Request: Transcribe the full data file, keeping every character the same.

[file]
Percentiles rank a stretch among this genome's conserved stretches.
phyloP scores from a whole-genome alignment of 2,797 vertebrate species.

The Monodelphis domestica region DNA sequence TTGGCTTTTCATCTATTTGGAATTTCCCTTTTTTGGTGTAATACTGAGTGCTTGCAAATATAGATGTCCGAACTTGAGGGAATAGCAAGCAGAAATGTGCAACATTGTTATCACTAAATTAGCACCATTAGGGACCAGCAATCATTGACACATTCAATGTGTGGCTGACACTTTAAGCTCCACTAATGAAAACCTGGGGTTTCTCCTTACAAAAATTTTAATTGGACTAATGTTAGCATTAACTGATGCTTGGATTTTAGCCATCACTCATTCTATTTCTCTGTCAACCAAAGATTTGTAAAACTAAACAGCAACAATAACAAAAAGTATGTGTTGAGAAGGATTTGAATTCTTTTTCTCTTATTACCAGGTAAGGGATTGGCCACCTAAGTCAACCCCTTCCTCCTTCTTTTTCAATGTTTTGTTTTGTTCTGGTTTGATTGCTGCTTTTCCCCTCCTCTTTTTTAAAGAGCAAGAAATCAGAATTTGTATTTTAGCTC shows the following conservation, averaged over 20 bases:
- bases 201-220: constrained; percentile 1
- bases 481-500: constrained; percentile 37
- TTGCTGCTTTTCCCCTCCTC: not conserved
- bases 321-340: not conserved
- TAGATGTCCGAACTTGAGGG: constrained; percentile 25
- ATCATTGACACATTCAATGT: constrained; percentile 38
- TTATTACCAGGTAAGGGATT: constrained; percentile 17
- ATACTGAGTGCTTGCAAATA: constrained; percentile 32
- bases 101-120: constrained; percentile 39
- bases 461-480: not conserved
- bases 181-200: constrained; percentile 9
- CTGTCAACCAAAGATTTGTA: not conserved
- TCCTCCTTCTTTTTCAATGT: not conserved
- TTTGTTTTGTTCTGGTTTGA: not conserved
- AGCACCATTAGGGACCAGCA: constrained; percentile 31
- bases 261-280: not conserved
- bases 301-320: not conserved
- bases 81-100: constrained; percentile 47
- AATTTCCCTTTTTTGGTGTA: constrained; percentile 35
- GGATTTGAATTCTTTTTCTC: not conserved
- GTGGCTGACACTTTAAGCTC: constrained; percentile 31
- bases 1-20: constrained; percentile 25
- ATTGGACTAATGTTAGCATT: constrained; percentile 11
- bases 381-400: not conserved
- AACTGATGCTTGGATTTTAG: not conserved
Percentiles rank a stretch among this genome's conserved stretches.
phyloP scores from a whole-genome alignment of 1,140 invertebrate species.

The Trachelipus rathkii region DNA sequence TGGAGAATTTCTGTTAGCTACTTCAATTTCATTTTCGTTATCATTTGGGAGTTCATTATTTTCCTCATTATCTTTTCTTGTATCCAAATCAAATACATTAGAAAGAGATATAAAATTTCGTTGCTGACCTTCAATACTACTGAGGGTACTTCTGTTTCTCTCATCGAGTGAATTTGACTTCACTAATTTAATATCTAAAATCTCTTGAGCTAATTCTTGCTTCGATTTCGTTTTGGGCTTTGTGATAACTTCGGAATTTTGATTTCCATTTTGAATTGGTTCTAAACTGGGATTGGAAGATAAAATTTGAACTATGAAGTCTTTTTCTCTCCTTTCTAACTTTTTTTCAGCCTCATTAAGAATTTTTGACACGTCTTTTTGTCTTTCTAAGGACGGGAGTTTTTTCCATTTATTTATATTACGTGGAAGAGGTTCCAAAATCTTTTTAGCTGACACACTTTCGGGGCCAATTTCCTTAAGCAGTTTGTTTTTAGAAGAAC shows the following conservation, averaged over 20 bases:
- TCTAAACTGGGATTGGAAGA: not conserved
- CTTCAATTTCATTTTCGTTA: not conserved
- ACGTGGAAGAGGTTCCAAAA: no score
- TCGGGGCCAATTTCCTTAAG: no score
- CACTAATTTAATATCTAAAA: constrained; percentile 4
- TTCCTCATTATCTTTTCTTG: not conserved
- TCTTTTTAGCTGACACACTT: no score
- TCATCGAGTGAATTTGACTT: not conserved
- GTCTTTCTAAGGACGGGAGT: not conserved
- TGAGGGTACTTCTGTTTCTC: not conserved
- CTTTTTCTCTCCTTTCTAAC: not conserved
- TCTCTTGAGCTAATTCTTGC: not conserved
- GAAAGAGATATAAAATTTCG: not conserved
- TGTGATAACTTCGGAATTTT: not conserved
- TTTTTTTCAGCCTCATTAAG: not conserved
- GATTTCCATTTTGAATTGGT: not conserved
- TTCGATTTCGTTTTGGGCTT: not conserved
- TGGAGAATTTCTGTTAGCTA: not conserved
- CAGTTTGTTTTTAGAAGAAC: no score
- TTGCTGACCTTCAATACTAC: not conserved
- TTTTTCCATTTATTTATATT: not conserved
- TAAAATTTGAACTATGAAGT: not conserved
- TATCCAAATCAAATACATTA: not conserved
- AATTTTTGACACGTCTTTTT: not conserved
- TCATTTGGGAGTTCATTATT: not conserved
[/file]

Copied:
Percentiles rank a stretch among this genome's conserved stretches.
phyloP scores from a whole-genome alignment of 2,797 vertebrate species.

The Monodelphis domestica region DNA sequence TTGGCTTTTCATCTATTTGGAATTTCCCTTTTTTGGTGTAATACTGAGTGCTTGCAAATATAGATGTCCGAACTTGAGGGAATAGCAAGCAGAAATGTGCAACATTGTTATCACTAAATTAGCACCATTAGGGACCAGCAATCATTGACACATTCAATGTGTGGCTGACACTTTAAGCTCCACTAATGAAAACCTGGGGTTTCTCCTTACAAAAATTTTAATTGGACTAATGTTAGCATTAACTGATGCTTGGATTTTAGCCATCACTCATTCTATTTCTCTGTCAACCAAAGATTTGTAAAACTAAACAGCAACAATAACAAAAAGTATGTGTTGAGAAGGATTTGAATTCTTTTTCTCTTATTACCAGGTAAGGGATTGGCCACCTAAGTCAACCCCTTCCTCCTTCTTTTTCAATGTTTTGTTTTGTTCTGGTTTGATTGCTGCTTTTCCCCTCCTCTTTTTTAAAGAGCAAGAAATCAGAATTTGTATTTTAGCTC shows the following conservation, averaged over 20 bases:
- bases 201-220: constrained; percentile 1
- bases 481-500: constrained; percentile 37
- TTGCTGCTTTTCCCCTCCTC: not conserved
- bases 321-340: not conserved
- TAGATGTCCGAACTTGAGGG: constrained; percentile 25
- ATCATTGACACATTCAATGT: constrained; percentile 38
- TTATTACCAGGTAAGGGATT: constrained; percentile 17
- ATACTGAGTGCTTGCAAATA: constrained; percentile 32
- bases 101-120: constrained; percentile 39
- bases 461-480: not conserved
- bases 181-200: constrained; percentile 9
- CTGTCAACCAAAGATTTGTA: not conserved
- TCCTCCTTCTTTTTCAATGT: not conserved
- TTTGTTTTGTTCTGGTTTGA: not conserved
- AGCACCATTAGGGACCAGCA: constrained; percentile 31
- bases 261-280: not conserved
- bases 301-320: not conserved
- bases 81-100: constrained; percentile 47
- AATTTCCCTTTTTTGGTGTA: constrained; percentile 35
- GGATTTGAATTCTTTTTCTC: not conserved
- GTGGCTGACACTTTAAGCTC: constrained; percentile 31
- bases 1-20: constrained; percentile 25
- ATTGGACTAATGTTAGCATT: constrained; percentile 11
- bases 381-400: not conserved
- AACTGATGCTTGGATTTTAG: not conserved
Percentiles rank a stretch among this genome's conserved stretches.
phyloP scores from a whole-genome alignment of 1,140 invertebrate species.

The Trachelipus rathkii region DNA sequence TGGAGAATTTCTGTTAGCTACTTCAATTTCATTTTCGTTATCATTTGGGAGTTCATTATTTTCCTCATTATCTTTTCTTGTATCCAAATCAAATACATTAGAAAGAGATATAAAATTTCGTTGCTGACCTTCAATACTACTGAGGGTACTTCTGTTTCTCTCATCGAGTGAATTTGACTTCACTAATTTAATATCTAAAATCTCTTGAGCTAATTCTTGCTTCGATTTCGTTTTGGGCTTTGTGATAACTTCGGAATTTTGATTTCCATTTTGAATTGGTTCTAAACTGGGATTGGAAGATAAAATTTGAACTATGAAGTCTTTTTCTCTCCTTTCTAACTTTTTTTCAGCCTCATTAAGAATTTTTGACACGTCTTTTTGTCTTTCTAAGGACGGGAGTTTTTTCCATTTATTTATATTACGTGGAAGAGGTTCCAAAATCTTTTTAGCTGACACACTTTCGGGGCCAATTTCCTTAAGCAGTTTGTTTTTAGAAGAAC shows the following conservation, averaged over 20 bases:
- TCTAAACTGGGATTGGAAGA: not conserved
- CTTCAATTTCATTTTCGTTA: not conserved
- ACGTGGAAGAGGTTCCAAAA: no score
- TCGGGGCCAATTTCCTTAAG: no score
- CACTAATTTAATATCTAAAA: constrained; percentile 4
- TTCCTCATTATCTTTTCTTG: not conserved
- TCTTTTTAGCTGACACACTT: no score
- TCATCGAGTGAATTTGACTT: not conserved
- GTCTTTCTAAGGACGGGAGT: not conserved
- TGAGGGTACTTCTGTTTCTC: not conserved
- CTTTTTCTCTCCTTTCTAAC: not conserved
- TCTCTTGAGCTAATTCTTGC: not conserved
- GAAAGAGATATAAAATTTCG: not conserved
- TGTGATAACTTCGGAATTTT: not conserved
- TTTTTTTCAGCCTCATTAAG: not conserved
- GATTTCCATTTTGAATTGGT: not conserved
- TTCGATTTCGTTTTGGGCTT: not conserved
- TGGAGAATTTCTGTTAGCTA: not conserved
- CAGTTTGTTTTTAGAAGAAC: no score
- TTGCTGACCTTCAATACTAC: not conserved
- TTTTTCCATTTATTTATATT: not conserved
- TAAAATTTGAACTATGAAGT: not conserved
- TATCCAAATCAAATACATTA: not conserved
- AATTTTTGACACGTCTTTTT: not conserved
- TCATTTGGGAGTTCATTATT: not conserved